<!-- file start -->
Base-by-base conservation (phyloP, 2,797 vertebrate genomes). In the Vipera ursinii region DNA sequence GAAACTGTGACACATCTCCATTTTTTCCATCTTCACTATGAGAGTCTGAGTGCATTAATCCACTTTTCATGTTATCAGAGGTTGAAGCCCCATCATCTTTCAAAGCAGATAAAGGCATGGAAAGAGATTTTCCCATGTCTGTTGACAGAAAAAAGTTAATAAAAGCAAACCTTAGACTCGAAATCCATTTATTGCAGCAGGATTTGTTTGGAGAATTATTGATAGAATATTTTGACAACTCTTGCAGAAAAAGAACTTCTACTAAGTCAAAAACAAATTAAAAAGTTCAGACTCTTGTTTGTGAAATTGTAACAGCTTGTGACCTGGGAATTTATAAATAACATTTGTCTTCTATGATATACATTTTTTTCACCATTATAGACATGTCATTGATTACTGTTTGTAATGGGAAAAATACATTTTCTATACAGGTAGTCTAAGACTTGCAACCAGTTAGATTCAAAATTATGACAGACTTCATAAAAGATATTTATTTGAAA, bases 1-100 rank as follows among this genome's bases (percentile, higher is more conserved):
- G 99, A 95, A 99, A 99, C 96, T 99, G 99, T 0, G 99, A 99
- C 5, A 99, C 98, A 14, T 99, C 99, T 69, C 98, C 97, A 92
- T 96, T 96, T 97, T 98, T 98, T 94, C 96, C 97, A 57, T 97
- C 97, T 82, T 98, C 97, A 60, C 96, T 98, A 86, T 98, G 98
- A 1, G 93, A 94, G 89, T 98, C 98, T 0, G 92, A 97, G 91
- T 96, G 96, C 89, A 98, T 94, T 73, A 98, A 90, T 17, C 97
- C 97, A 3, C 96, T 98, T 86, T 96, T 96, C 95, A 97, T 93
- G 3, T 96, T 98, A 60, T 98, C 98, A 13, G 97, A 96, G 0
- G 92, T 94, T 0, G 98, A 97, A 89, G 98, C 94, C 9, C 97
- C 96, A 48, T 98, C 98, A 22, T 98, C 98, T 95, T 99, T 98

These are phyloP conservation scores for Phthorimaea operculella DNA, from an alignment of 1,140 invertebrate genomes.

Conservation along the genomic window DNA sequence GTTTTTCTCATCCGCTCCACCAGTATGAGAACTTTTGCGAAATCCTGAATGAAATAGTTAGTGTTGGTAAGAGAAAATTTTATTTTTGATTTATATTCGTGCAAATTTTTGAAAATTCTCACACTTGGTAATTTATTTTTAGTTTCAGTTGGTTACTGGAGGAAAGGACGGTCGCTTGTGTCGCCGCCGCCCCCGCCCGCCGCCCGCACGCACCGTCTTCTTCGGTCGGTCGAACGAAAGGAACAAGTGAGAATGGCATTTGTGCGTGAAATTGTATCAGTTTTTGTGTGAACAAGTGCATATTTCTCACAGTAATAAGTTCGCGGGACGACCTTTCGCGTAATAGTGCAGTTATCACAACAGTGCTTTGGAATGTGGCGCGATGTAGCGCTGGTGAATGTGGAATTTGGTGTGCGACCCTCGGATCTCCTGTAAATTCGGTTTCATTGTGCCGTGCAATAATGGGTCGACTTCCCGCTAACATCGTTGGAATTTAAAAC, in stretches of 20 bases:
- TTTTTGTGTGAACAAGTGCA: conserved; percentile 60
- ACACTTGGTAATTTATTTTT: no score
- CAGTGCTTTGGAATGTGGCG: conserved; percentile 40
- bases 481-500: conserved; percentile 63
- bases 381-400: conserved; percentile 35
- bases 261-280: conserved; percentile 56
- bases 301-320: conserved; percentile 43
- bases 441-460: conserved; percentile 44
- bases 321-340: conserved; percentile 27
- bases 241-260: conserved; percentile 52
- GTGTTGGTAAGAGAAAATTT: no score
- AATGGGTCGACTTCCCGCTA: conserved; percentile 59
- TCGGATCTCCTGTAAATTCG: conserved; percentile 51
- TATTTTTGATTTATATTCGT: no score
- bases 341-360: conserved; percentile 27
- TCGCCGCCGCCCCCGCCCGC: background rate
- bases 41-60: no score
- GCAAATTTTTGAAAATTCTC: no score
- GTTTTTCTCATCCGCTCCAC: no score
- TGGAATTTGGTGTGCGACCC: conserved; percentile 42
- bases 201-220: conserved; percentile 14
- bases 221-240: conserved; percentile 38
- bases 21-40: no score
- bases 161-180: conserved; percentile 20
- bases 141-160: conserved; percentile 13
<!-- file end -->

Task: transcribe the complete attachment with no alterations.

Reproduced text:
Base-by-base conservation (phyloP, 2,797 vertebrate genomes). In the Vipera ursinii region DNA sequence GAAACTGTGACACATCTCCATTTTTTCCATCTTCACTATGAGAGTCTGAGTGCATTAATCCACTTTTCATGTTATCAGAGGTTGAAGCCCCATCATCTTTCAAAGCAGATAAAGGCATGGAAAGAGATTTTCCCATGTCTGTTGACAGAAAAAAGTTAATAAAAGCAAACCTTAGACTCGAAATCCATTTATTGCAGCAGGATTTGTTTGGAGAATTATTGATAGAATATTTTGACAACTCTTGCAGAAAAAGAACTTCTACTAAGTCAAAAACAAATTAAAAAGTTCAGACTCTTGTTTGTGAAATTGTAACAGCTTGTGACCTGGGAATTTATAAATAACATTTGTCTTCTATGATATACATTTTTTTCACCATTATAGACATGTCATTGATTACTGTTTGTAATGGGAAAAATACATTTTCTATACAGGTAGTCTAAGACTTGCAACCAGTTAGATTCAAAATTATGACAGACTTCATAAAAGATATTTATTTGAAA, bases 1-100 rank as follows among this genome's bases (percentile, higher is more conserved):
- G 99, A 95, A 99, A 99, C 96, T 99, G 99, T 0, G 99, A 99
- C 5, A 99, C 98, A 14, T 99, C 99, T 69, C 98, C 97, A 92
- T 96, T 96, T 97, T 98, T 98, T 94, C 96, C 97, A 57, T 97
- C 97, T 82, T 98, C 97, A 60, C 96, T 98, A 86, T 98, G 98
- A 1, G 93, A 94, G 89, T 98, C 98, T 0, G 92, A 97, G 91
- T 96, G 96, C 89, A 98, T 94, T 73, A 98, A 90, T 17, C 97
- C 97, A 3, C 96, T 98, T 86, T 96, T 96, C 95, A 97, T 93
- G 3, T 96, T 98, A 60, T 98, C 98, A 13, G 97, A 96, G 0
- G 92, T 94, T 0, G 98, A 97, A 89, G 98, C 94, C 9, C 97
- C 96, A 48, T 98, C 98, A 22, T 98, C 98, T 95, T 99, T 98

These are phyloP conservation scores for Phthorimaea operculella DNA, from an alignment of 1,140 invertebrate genomes.

Conservation along the genomic window DNA sequence GTTTTTCTCATCCGCTCCACCAGTATGAGAACTTTTGCGAAATCCTGAATGAAATAGTTAGTGTTGGTAAGAGAAAATTTTATTTTTGATTTATATTCGTGCAAATTTTTGAAAATTCTCACACTTGGTAATTTATTTTTAGTTTCAGTTGGTTACTGGAGGAAAGGACGGTCGCTTGTGTCGCCGCCGCCCCCGCCCGCCGCCCGCACGCACCGTCTTCTTCGGTCGGTCGAACGAAAGGAACAAGTGAGAATGGCATTTGTGCGTGAAATTGTATCAGTTTTTGTGTGAACAAGTGCATATTTCTCACAGTAATAAGTTCGCGGGACGACCTTTCGCGTAATAGTGCAGTTATCACAACAGTGCTTTGGAATGTGGCGCGATGTAGCGCTGGTGAATGTGGAATTTGGTGTGCGACCCTCGGATCTCCTGTAAATTCGGTTTCATTGTGCCGTGCAATAATGGGTCGACTTCCCGCTAACATCGTTGGAATTTAAAAC, in stretches of 20 bases:
- TTTTTGTGTGAACAAGTGCA: conserved; percentile 60
- ACACTTGGTAATTTATTTTT: no score
- CAGTGCTTTGGAATGTGGCG: conserved; percentile 40
- bases 481-500: conserved; percentile 63
- bases 381-400: conserved; percentile 35
- bases 261-280: conserved; percentile 56
- bases 301-320: conserved; percentile 43
- bases 441-460: conserved; percentile 44
- bases 321-340: conserved; percentile 27
- bases 241-260: conserved; percentile 52
- GTGTTGGTAAGAGAAAATTT: no score
- AATGGGTCGACTTCCCGCTA: conserved; percentile 59
- TCGGATCTCCTGTAAATTCG: conserved; percentile 51
- TATTTTTGATTTATATTCGT: no score
- bases 341-360: conserved; percentile 27
- TCGCCGCCGCCCCCGCCCGC: background rate
- bases 41-60: no score
- GCAAATTTTTGAAAATTCTC: no score
- GTTTTTCTCATCCGCTCCAC: no score
- TGGAATTTGGTGTGCGACCC: conserved; percentile 42
- bases 201-220: conserved; percentile 14
- bases 221-240: conserved; percentile 38
- bases 21-40: no score
- bases 161-180: conserved; percentile 20
- bases 141-160: conserved; percentile 13